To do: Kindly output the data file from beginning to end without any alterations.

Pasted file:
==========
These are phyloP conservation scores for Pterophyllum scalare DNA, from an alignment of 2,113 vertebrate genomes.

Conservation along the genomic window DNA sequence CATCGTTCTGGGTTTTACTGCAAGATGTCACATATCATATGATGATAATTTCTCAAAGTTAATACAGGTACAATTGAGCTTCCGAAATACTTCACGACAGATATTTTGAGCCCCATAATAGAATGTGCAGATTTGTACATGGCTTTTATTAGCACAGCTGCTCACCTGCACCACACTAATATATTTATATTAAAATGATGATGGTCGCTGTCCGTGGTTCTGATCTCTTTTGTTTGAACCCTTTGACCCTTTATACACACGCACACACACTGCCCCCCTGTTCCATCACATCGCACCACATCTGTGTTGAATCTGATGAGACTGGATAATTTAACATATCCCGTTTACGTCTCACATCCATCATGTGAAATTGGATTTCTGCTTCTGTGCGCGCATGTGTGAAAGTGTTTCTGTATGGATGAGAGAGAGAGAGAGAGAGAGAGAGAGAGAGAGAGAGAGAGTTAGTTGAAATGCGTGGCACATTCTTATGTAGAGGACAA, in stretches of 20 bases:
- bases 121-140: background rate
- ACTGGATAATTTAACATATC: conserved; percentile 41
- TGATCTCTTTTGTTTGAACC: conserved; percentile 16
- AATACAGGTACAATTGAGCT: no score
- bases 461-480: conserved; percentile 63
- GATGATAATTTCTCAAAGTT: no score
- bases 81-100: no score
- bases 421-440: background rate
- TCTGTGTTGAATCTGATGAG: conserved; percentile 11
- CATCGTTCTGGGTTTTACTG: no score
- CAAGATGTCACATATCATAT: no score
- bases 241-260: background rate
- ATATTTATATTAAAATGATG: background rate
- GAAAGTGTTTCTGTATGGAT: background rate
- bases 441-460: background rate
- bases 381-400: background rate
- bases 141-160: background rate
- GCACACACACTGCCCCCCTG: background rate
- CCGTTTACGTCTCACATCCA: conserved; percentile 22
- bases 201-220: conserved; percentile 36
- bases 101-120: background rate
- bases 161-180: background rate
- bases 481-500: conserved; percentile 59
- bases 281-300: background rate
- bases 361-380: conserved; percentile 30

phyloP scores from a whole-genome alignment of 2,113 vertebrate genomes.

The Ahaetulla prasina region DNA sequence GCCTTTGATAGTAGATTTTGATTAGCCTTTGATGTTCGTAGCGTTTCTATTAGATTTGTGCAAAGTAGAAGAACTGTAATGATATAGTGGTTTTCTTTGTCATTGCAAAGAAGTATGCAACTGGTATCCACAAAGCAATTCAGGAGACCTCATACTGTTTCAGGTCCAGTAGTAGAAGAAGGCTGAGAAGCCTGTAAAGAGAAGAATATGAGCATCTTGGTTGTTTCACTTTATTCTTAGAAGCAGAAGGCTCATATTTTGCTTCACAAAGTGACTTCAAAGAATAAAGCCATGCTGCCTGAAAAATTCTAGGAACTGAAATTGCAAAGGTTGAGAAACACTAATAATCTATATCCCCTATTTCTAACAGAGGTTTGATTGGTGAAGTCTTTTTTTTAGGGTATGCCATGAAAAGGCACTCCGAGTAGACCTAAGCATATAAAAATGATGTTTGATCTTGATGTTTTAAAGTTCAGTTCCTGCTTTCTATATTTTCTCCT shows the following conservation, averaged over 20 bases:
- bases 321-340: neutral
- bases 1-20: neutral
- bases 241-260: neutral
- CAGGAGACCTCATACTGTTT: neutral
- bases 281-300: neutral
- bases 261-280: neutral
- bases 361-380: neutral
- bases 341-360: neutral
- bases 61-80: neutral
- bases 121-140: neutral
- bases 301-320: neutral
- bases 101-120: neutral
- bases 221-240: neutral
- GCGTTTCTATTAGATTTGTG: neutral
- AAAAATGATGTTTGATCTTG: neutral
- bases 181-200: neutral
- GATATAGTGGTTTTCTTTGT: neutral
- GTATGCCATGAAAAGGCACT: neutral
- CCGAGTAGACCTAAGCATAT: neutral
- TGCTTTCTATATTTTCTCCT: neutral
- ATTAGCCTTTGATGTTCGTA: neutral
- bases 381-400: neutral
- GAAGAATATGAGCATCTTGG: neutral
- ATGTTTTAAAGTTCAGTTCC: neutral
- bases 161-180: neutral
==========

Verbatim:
These are phyloP conservation scores for Pterophyllum scalare DNA, from an alignment of 2,113 vertebrate genomes.

Conservation along the genomic window DNA sequence CATCGTTCTGGGTTTTACTGCAAGATGTCACATATCATATGATGATAATTTCTCAAAGTTAATACAGGTACAATTGAGCTTCCGAAATACTTCACGACAGATATTTTGAGCCCCATAATAGAATGTGCAGATTTGTACATGGCTTTTATTAGCACAGCTGCTCACCTGCACCACACTAATATATTTATATTAAAATGATGATGGTCGCTGTCCGTGGTTCTGATCTCTTTTGTTTGAACCCTTTGACCCTTTATACACACGCACACACACTGCCCCCCTGTTCCATCACATCGCACCACATCTGTGTTGAATCTGATGAGACTGGATAATTTAACATATCCCGTTTACGTCTCACATCCATCATGTGAAATTGGATTTCTGCTTCTGTGCGCGCATGTGTGAAAGTGTTTCTGTATGGATGAGAGAGAGAGAGAGAGAGAGAGAGAGAGAGAGAGAGAGAGTTAGTTGAAATGCGTGGCACATTCTTATGTAGAGGACAA, in stretches of 20 bases:
- bases 121-140: background rate
- ACTGGATAATTTAACATATC: conserved; percentile 41
- TGATCTCTTTTGTTTGAACC: conserved; percentile 16
- AATACAGGTACAATTGAGCT: no score
- bases 461-480: conserved; percentile 63
- GATGATAATTTCTCAAAGTT: no score
- bases 81-100: no score
- bases 421-440: background rate
- TCTGTGTTGAATCTGATGAG: conserved; percentile 11
- CATCGTTCTGGGTTTTACTG: no score
- CAAGATGTCACATATCATAT: no score
- bases 241-260: background rate
- ATATTTATATTAAAATGATG: background rate
- GAAAGTGTTTCTGTATGGAT: background rate
- bases 441-460: background rate
- bases 381-400: background rate
- bases 141-160: background rate
- GCACACACACTGCCCCCCTG: background rate
- CCGTTTACGTCTCACATCCA: conserved; percentile 22
- bases 201-220: conserved; percentile 36
- bases 101-120: background rate
- bases 161-180: background rate
- bases 481-500: conserved; percentile 59
- bases 281-300: background rate
- bases 361-380: conserved; percentile 30

phyloP scores from a whole-genome alignment of 2,113 vertebrate genomes.

The Ahaetulla prasina region DNA sequence GCCTTTGATAGTAGATTTTGATTAGCCTTTGATGTTCGTAGCGTTTCTATTAGATTTGTGCAAAGTAGAAGAACTGTAATGATATAGTGGTTTTCTTTGTCATTGCAAAGAAGTATGCAACTGGTATCCACAAAGCAATTCAGGAGACCTCATACTGTTTCAGGTCCAGTAGTAGAAGAAGGCTGAGAAGCCTGTAAAGAGAAGAATATGAGCATCTTGGTTGTTTCACTTTATTCTTAGAAGCAGAAGGCTCATATTTTGCTTCACAAAGTGACTTCAAAGAATAAAGCCATGCTGCCTGAAAAATTCTAGGAACTGAAATTGCAAAGGTTGAGAAACACTAATAATCTATATCCCCTATTTCTAACAGAGGTTTGATTGGTGAAGTCTTTTTTTTAGGGTATGCCATGAAAAGGCACTCCGAGTAGACCTAAGCATATAAAAATGATGTTTGATCTTGATGTTTTAAAGTTCAGTTCCTGCTTTCTATATTTTCTCCT shows the following conservation, averaged over 20 bases:
- bases 321-340: neutral
- bases 1-20: neutral
- bases 241-260: neutral
- CAGGAGACCTCATACTGTTT: neutral
- bases 281-300: neutral
- bases 261-280: neutral
- bases 361-380: neutral
- bases 341-360: neutral
- bases 61-80: neutral
- bases 121-140: neutral
- bases 301-320: neutral
- bases 101-120: neutral
- bases 221-240: neutral
- GCGTTTCTATTAGATTTGTG: neutral
- AAAAATGATGTTTGATCTTG: neutral
- bases 181-200: neutral
- GATATAGTGGTTTTCTTTGT: neutral
- GTATGCCATGAAAAGGCACT: neutral
- CCGAGTAGACCTAAGCATAT: neutral
- TGCTTTCTATATTTTCTCCT: neutral
- ATTAGCCTTTGATGTTCGTA: neutral
- bases 381-400: neutral
- GAAGAATATGAGCATCTTGG: neutral
- ATGTTTTAAAGTTCAGTTCC: neutral
- bases 161-180: neutral